On top of that, training their weakest attributes is the worst thing you can do. At this level, you are looking to sign one trick ponies. You need to play to your strengths; forget about fixing players' weaknesses - it's not gonna happen. What you want to do is try and sign a striker with 18 jumping and 14 heading, and if possible, raise one of both of those attributes even by a point. Or a winger with 12 crossing; a central midfielder with 13 passing and 10 creativity. Play to their strengths and have players who between them can do a variety of things. A fast striker and a big target man. A midfield bully and a guy who can pass. You might have one or two players who are decent across the board, but you get the most mileage out of players who excel in one or two areas as long as you play to their strengths. Players who can play in several positions can be invaluable in providing you cover while keeping the squad small.

Signing youth is good, but only because their wage demands are lower, not because you're going to sell them on for hundreds of thousands of pounds. You'll really only improve the players through regular game time as well, so don't sign loads of hangers on who can't offer your team something RIGHT NOW. Training will hardly get you anywhere.

Generally I look to sign loads of cheap youngsters who are better than what I have and a few oldies but goldies who still have the odd season left in them to steady the ship. You can often find players in their mid-late thirties a few divisions higher with pretty good mental attributes and decent key attributes for their position who'll join you. Keep an eye out for transfer listed players or unhappy players. You'll probably find that a fair few of your players are on wages that don't mirror their (lack of) abilities and you want to get rid of most of these guys ASAP.

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It looks like I need to drop all the development ideas and just win matches NOW. If I'd kept going like this, I'd have been spending quite a few years in non-league. :(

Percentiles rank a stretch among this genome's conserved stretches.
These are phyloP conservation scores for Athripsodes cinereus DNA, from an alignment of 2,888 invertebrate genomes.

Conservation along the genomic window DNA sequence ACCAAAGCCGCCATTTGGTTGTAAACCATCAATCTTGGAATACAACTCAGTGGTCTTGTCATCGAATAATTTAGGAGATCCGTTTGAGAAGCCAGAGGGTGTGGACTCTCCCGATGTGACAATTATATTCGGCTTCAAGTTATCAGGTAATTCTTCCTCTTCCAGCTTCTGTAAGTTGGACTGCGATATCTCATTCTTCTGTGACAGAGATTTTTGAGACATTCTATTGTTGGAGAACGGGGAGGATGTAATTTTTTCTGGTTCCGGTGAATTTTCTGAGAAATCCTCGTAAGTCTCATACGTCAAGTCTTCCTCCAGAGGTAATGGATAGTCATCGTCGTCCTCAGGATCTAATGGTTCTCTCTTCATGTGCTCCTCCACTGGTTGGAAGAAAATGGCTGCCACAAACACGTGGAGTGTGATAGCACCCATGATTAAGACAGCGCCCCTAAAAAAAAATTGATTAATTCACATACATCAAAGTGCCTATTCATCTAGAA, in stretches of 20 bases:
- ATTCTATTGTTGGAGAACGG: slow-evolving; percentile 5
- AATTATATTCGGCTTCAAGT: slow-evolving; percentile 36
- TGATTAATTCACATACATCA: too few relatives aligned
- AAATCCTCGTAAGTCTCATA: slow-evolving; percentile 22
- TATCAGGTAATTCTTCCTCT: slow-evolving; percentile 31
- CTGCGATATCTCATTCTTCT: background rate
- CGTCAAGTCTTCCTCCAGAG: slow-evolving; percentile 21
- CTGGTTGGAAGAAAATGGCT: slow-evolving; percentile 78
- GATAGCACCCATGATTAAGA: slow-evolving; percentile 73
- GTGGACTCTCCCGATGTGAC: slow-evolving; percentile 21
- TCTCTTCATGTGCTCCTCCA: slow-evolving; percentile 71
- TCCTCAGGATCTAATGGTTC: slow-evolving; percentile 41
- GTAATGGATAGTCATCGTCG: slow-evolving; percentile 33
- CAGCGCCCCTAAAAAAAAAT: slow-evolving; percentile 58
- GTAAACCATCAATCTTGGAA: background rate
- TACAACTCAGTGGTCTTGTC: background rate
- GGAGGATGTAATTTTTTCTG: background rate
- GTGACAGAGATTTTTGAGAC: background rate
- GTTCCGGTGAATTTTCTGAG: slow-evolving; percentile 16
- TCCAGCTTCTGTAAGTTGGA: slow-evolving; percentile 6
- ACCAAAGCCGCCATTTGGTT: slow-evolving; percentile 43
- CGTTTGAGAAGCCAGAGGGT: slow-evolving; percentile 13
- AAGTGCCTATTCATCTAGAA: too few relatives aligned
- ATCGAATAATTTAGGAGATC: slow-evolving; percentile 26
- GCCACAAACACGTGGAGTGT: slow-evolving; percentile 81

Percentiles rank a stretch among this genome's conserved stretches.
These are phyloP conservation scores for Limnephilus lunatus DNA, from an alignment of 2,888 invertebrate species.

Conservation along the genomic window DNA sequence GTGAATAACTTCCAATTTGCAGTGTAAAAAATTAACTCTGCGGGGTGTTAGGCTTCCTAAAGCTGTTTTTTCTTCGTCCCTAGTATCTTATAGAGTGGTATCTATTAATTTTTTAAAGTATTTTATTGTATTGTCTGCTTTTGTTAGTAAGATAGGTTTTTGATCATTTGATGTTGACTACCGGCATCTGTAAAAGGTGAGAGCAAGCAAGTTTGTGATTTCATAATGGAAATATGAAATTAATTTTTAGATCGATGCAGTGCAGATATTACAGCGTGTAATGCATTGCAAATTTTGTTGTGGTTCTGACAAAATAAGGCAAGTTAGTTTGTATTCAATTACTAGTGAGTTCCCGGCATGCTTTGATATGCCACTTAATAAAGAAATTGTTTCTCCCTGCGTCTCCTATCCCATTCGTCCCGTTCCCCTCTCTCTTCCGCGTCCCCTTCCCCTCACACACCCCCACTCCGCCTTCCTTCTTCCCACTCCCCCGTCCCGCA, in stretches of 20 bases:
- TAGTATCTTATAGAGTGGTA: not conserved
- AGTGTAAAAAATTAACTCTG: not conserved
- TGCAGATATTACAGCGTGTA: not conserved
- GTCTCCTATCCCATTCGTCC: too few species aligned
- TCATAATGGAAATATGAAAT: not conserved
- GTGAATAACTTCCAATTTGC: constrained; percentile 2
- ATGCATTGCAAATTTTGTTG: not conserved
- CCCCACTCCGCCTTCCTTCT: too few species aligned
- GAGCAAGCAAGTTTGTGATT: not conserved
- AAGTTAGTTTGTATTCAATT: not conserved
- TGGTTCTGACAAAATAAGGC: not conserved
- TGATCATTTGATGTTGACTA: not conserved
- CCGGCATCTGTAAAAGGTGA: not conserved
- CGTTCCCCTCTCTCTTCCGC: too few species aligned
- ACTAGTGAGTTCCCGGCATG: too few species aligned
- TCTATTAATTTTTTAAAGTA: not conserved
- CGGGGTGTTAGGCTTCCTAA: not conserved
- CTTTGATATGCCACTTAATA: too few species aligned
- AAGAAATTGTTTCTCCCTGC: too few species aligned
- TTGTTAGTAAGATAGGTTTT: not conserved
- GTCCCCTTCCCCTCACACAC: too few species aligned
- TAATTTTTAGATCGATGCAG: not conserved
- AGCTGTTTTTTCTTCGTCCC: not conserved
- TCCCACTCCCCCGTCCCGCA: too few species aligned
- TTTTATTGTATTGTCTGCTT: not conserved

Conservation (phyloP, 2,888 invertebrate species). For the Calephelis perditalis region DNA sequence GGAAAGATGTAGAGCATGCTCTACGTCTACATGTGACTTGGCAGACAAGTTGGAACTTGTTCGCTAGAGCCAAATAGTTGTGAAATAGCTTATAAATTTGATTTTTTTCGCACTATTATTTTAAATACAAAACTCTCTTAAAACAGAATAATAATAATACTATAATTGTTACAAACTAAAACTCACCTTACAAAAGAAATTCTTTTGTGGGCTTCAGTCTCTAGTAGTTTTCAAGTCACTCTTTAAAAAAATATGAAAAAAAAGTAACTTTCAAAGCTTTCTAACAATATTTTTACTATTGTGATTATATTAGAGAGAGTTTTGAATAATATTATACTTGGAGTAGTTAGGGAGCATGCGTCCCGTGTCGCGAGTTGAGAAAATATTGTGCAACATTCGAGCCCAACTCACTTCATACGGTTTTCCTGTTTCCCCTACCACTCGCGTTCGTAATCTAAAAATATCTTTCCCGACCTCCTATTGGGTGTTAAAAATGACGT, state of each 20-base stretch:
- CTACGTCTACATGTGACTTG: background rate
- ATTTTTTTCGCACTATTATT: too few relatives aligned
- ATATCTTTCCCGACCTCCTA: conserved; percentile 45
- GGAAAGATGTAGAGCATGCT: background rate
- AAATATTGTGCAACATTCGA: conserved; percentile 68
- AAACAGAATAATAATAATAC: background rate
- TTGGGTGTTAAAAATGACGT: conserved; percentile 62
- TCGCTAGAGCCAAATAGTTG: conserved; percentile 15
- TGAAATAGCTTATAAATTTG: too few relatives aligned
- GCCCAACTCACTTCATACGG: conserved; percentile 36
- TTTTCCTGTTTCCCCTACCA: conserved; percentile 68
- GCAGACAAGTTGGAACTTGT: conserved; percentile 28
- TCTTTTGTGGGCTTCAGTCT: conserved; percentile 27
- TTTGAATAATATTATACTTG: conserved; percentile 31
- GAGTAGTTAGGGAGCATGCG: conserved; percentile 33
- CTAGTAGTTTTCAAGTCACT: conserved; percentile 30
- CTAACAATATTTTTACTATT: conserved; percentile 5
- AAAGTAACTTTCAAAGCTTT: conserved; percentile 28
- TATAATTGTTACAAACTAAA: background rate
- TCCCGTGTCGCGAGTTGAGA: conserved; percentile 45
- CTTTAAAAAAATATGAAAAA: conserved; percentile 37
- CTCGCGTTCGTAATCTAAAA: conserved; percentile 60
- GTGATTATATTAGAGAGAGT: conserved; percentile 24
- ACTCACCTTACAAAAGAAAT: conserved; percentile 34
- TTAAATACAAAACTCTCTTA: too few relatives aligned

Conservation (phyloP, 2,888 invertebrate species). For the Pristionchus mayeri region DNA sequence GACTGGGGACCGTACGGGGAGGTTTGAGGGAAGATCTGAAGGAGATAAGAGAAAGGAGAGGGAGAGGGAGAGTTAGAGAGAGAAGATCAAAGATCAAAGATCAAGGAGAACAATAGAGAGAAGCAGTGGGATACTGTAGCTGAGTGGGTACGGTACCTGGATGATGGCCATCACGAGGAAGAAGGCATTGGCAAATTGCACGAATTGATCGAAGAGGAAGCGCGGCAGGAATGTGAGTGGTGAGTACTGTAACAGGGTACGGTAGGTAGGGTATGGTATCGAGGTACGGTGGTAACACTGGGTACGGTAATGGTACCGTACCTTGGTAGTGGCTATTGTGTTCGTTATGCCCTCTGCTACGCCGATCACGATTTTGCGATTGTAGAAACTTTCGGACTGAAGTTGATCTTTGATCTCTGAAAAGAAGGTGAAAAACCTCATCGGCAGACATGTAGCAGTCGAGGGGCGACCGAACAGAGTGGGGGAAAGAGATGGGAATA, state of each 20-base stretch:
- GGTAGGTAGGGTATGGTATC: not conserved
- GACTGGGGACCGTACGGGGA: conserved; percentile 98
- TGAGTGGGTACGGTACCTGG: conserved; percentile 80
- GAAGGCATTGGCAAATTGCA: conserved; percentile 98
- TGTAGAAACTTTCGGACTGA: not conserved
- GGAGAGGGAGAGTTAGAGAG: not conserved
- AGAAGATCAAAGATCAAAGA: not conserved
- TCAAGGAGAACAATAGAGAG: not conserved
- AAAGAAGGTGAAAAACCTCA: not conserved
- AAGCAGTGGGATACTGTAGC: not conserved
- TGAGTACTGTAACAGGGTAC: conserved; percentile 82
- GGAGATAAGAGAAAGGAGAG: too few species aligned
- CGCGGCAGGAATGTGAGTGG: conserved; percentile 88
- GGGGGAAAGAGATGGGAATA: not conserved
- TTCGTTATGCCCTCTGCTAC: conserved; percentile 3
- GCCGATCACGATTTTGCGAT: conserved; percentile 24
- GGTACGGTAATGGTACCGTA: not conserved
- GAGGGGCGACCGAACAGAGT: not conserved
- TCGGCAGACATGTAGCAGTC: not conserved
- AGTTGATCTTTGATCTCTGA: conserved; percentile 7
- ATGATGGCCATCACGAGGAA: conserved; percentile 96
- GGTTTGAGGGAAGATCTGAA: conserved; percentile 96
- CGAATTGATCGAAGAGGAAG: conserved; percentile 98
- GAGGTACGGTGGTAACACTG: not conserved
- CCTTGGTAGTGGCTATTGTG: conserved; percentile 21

Unfortunately most of my players are now on (very cheap) contracts. A few core players who make decent money, and something like 35 young players - both youth and 18-20 year old pros, who all make less than 10 pounds a week. I had always figured, why bring in a non-contract guy? Playing him and improving his skills in matches brings no long-term benefit to my club. I had the same attitude with loan players. But I'll add some loans and veteran players this year and let the non first team contracts run out at the end of it all. It looks like loaners and veteran players are where it's at for this level.

With training, my situation was that I've got a RB with stats like this:

Tackling: 11

Marking: 8

Positioning: 10

Other things like pace might be around 10, and strength, etc, are OK.. nothing glaringly weak. Then I've got:

First Touch: 2

Dribbling: 3

Technique: 1

I'd love to improve tackling and positioning and pace, of course. But with my facilities and coaches, I'm not going to make a dent in the 11 tackling. But I might be able to improve the Ball Control abilities by two or three points if I work hard on that.

Of course, it's all a moot point. I can't improve anything by very much. But I'll change up my approach this year and see how it works out. Thanks!

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This is the only way I've played the FM games for probably the last decade - start in the lower leagues and build a club up. I don't leave a club unless sacked because what I want to do is build a squad that can suceed over time AND be financially stable.